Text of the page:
The draft also retains a statement of the town’s long-standing focus on local needs in the town’s shopping district:

“Although Old Lyme has two exits connecting to Interstate 95, the town’s interests are focused on providing basic services and amenities for year-round and summer residents and guests. It has deliberately avoided any pressure to allow turnpike-oriented services such as multiple gas stations, fast food restaurants and motels.” 

At the April 30 Planning Commission work session, members discussed whether gas stations in the Halls Road commercial district should be allowed to include convenience stores — what commission members described as the current business standard.

“There’s no such thing as a gas station that doesn’t have a small convenience store … they don’t exist anymore,” said Todd Machnik, a Planning Commission member, at the April 30 meeting.

The commission also discussed removing language in the plan prohibiting specific types of businesses, something that the town’s land use coordinator, Dan Bourret, warned could leave the town’s Zoning Commission without the power to prevent unwanted development. 

“It just depends how sharp you want that sword to be. I’m not sure the Zoning Commission could use just small town characteristics to necessarily deny a larger, bigger box type of development. You would need some specificity in there to give them the teeth in order to stop it because who says that a small town can’t have a McDonald’s,” he said. 

Fast food establishments, for example, are permitted in the town, but drive-thrus are not.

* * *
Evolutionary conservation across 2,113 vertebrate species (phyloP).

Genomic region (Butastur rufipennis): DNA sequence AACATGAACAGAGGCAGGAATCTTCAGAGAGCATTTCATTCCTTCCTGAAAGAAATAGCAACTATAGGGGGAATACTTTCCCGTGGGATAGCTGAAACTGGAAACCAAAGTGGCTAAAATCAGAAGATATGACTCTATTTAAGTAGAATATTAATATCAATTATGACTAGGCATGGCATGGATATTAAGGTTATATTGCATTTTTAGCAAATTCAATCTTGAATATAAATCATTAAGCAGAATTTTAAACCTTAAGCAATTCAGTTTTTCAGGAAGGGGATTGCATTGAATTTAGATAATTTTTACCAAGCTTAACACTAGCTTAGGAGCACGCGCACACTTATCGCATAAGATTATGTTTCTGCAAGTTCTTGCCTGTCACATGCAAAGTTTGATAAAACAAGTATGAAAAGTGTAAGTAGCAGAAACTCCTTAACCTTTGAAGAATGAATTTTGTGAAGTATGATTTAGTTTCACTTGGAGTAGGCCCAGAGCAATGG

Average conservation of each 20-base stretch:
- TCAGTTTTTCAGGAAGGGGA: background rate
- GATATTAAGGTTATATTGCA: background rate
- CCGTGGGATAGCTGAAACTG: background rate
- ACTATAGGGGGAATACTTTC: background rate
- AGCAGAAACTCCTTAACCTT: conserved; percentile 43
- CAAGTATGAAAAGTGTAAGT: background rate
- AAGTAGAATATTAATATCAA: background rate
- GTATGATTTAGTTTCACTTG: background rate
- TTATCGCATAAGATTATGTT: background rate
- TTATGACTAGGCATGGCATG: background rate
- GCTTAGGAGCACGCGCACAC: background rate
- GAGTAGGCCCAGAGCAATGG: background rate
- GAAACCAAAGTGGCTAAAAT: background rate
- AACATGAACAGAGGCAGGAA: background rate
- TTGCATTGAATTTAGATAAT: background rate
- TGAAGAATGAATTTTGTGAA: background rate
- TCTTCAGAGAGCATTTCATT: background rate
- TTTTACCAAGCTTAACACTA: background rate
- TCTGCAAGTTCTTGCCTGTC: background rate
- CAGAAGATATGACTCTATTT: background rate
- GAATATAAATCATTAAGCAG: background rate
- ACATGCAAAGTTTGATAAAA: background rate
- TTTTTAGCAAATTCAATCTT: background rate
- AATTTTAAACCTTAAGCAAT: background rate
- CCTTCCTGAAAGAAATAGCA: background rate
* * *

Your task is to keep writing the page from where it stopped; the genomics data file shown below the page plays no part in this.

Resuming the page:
“No McDonald’s is going to open without a drive-thru, or Burger King or Wendy’s or any of these places is going to open without a drive-thru,” said Bourret. 

Sewer avoidance, updated

The town’s previous “aggressive program of sewer avoidance,” will be changed to a “consistent policy of sewer avoidance,” according to Harold Thompson, chair of the Planning Commission, in a call with CT Examiner on Jan. 5.

The draft plan maintains that municipal sewers should be used only to address issues of pollution, to protect groundwater and to maintain the rural character of the town. Sewers should not be installed where septic systems can be used.

“The installation of sewers within the beach communities and along Hartford Avenue is not intended to increase future economic growth.  Only pre-existing lots with accepted building plans that are already identified can be added to the sewer project. Clean Water funds do not allow economic development such as increasing density of use or adding new homes to previously non-buildable lots.”

The new plan acknowledges that much of the undeveloped land in Old Lyme is limited by “wet soils, very steep slopes and ledge conditions,” which make it difficult to install on-site septic systems. 

But the plan underscores frustration that the State of Connecticut has been unwilling to approve newer forms of septic systems allowed by other states:

“The Planning Commission is of the opinion that CT DEEP is reluctant to review and approve On-Site Sewage Disposal Systems that are approved and used in other states.”

Lyme Academy of Fine Arts

The draft eliminates all references to Lyme Academy College of Fine Arts and associated ideas of providing living space for artists and art students from its description of the Old Lyme Arts District.

The school, founded by Elizabeth Chandler in the 1970s, and until 2019 affiliated with the University of New Haven, recently hired a new executive director and is attempting to reestablish itself as a newly-independent art academy.

Finalizing the draft

According to Town of Old Lyme staff, as of Jan. 5, edits and changes to draft language are ongoing and unfinished. The current draft, which provides the basis for this reporting, dates to Nov. 10, 2020.

CT Examiner has requested the final version of the plan before the Jan. 14 hearing.